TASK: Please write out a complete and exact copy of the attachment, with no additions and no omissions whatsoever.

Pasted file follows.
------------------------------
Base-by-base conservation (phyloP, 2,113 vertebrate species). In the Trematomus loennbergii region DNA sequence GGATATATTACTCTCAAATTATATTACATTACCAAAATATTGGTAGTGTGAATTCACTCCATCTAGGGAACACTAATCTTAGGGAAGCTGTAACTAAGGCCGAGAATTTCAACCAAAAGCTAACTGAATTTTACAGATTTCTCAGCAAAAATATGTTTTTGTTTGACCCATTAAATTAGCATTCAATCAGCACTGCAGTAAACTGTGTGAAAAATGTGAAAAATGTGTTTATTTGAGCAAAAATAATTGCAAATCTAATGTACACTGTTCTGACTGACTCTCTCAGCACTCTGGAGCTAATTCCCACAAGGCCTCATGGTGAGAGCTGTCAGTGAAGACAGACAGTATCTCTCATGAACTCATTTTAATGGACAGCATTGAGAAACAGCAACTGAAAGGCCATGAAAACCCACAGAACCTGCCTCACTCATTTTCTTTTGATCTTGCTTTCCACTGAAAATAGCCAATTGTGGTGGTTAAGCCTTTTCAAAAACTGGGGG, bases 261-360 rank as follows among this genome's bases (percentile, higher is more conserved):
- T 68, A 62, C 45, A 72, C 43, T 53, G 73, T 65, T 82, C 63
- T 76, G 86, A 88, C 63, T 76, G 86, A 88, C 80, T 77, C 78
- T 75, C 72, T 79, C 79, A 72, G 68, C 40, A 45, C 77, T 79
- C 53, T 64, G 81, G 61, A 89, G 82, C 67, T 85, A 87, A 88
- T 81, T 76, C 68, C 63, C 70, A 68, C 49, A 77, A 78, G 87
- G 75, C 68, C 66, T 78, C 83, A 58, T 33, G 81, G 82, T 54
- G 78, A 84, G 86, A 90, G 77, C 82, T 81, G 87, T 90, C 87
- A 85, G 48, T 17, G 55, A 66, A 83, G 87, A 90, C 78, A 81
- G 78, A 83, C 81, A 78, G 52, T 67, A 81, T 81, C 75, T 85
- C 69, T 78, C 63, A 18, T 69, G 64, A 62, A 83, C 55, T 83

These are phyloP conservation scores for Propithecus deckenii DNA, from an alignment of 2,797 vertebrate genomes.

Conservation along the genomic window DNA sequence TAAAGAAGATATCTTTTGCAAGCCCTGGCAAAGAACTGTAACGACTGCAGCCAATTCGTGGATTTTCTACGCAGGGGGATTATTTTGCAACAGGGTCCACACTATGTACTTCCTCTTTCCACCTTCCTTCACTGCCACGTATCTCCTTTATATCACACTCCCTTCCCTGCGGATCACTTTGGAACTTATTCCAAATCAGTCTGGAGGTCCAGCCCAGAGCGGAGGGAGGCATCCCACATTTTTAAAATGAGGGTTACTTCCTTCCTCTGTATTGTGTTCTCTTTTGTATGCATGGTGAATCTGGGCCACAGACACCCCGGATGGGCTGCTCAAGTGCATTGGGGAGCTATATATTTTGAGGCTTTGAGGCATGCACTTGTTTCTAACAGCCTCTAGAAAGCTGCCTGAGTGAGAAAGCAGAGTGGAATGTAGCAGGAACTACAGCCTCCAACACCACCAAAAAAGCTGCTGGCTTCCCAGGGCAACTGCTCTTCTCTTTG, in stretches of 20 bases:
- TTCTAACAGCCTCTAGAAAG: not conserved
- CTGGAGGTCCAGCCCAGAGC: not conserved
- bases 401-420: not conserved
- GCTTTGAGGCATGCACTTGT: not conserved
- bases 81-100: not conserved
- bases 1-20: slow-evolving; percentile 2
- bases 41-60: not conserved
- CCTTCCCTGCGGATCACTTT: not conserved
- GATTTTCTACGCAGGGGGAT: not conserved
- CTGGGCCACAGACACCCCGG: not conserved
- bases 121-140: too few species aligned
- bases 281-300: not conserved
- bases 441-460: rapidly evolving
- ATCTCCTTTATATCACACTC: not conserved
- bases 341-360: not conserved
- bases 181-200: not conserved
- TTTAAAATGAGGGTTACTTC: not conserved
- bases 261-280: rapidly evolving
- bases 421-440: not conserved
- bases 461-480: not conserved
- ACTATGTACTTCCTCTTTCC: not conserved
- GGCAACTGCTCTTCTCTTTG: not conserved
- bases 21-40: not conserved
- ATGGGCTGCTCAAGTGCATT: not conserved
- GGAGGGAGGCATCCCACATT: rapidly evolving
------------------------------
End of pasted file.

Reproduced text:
Base-by-base conservation (phyloP, 2,113 vertebrate species). In the Trematomus loennbergii region DNA sequence GGATATATTACTCTCAAATTATATTACATTACCAAAATATTGGTAGTGTGAATTCACTCCATCTAGGGAACACTAATCTTAGGGAAGCTGTAACTAAGGCCGAGAATTTCAACCAAAAGCTAACTGAATTTTACAGATTTCTCAGCAAAAATATGTTTTTGTTTGACCCATTAAATTAGCATTCAATCAGCACTGCAGTAAACTGTGTGAAAAATGTGAAAAATGTGTTTATTTGAGCAAAAATAATTGCAAATCTAATGTACACTGTTCTGACTGACTCTCTCAGCACTCTGGAGCTAATTCCCACAAGGCCTCATGGTGAGAGCTGTCAGTGAAGACAGACAGTATCTCTCATGAACTCATTTTAATGGACAGCATTGAGAAACAGCAACTGAAAGGCCATGAAAACCCACAGAACCTGCCTCACTCATTTTCTTTTGATCTTGCTTTCCACTGAAAATAGCCAATTGTGGTGGTTAAGCCTTTTCAAAAACTGGGGG, bases 261-360 rank as follows among this genome's bases (percentile, higher is more conserved):
- T 68, A 62, C 45, A 72, C 43, T 53, G 73, T 65, T 82, C 63
- T 76, G 86, A 88, C 63, T 76, G 86, A 88, C 80, T 77, C 78
- T 75, C 72, T 79, C 79, A 72, G 68, C 40, A 45, C 77, T 79
- C 53, T 64, G 81, G 61, A 89, G 82, C 67, T 85, A 87, A 88
- T 81, T 76, C 68, C 63, C 70, A 68, C 49, A 77, A 78, G 87
- G 75, C 68, C 66, T 78, C 83, A 58, T 33, G 81, G 82, T 54
- G 78, A 84, G 86, A 90, G 77, C 82, T 81, G 87, T 90, C 87
- A 85, G 48, T 17, G 55, A 66, A 83, G 87, A 90, C 78, A 81
- G 78, A 83, C 81, A 78, G 52, T 67, A 81, T 81, C 75, T 85
- C 69, T 78, C 63, A 18, T 69, G 64, A 62, A 83, C 55, T 83

These are phyloP conservation scores for Propithecus deckenii DNA, from an alignment of 2,797 vertebrate genomes.

Conservation along the genomic window DNA sequence TAAAGAAGATATCTTTTGCAAGCCCTGGCAAAGAACTGTAACGACTGCAGCCAATTCGTGGATTTTCTACGCAGGGGGATTATTTTGCAACAGGGTCCACACTATGTACTTCCTCTTTCCACCTTCCTTCACTGCCACGTATCTCCTTTATATCACACTCCCTTCCCTGCGGATCACTTTGGAACTTATTCCAAATCAGTCTGGAGGTCCAGCCCAGAGCGGAGGGAGGCATCCCACATTTTTAAAATGAGGGTTACTTCCTTCCTCTGTATTGTGTTCTCTTTTGTATGCATGGTGAATCTGGGCCACAGACACCCCGGATGGGCTGCTCAAGTGCATTGGGGAGCTATATATTTTGAGGCTTTGAGGCATGCACTTGTTTCTAACAGCCTCTAGAAAGCTGCCTGAGTGAGAAAGCAGAGTGGAATGTAGCAGGAACTACAGCCTCCAACACCACCAAAAAAGCTGCTGGCTTCCCAGGGCAACTGCTCTTCTCTTTG, in stretches of 20 bases:
- TTCTAACAGCCTCTAGAAAG: not conserved
- CTGGAGGTCCAGCCCAGAGC: not conserved
- bases 401-420: not conserved
- GCTTTGAGGCATGCACTTGT: not conserved
- bases 81-100: not conserved
- bases 1-20: slow-evolving; percentile 2
- bases 41-60: not conserved
- CCTTCCCTGCGGATCACTTT: not conserved
- GATTTTCTACGCAGGGGGAT: not conserved
- CTGGGCCACAGACACCCCGG: not conserved
- bases 121-140: too few species aligned
- bases 281-300: not conserved
- bases 441-460: rapidly evolving
- ATCTCCTTTATATCACACTC: not conserved
- bases 341-360: not conserved
- bases 181-200: not conserved
- TTTAAAATGAGGGTTACTTC: not conserved
- bases 261-280: rapidly evolving
- bases 421-440: not conserved
- bases 461-480: not conserved
- ACTATGTACTTCCTCTTTCC: not conserved
- GGCAACTGCTCTTCTCTTTG: not conserved
- bases 21-40: not conserved
- ATGGGCTGCTCAAGTGCATT: not conserved
- GGAGGGAGGCATCCCACATT: rapidly evolving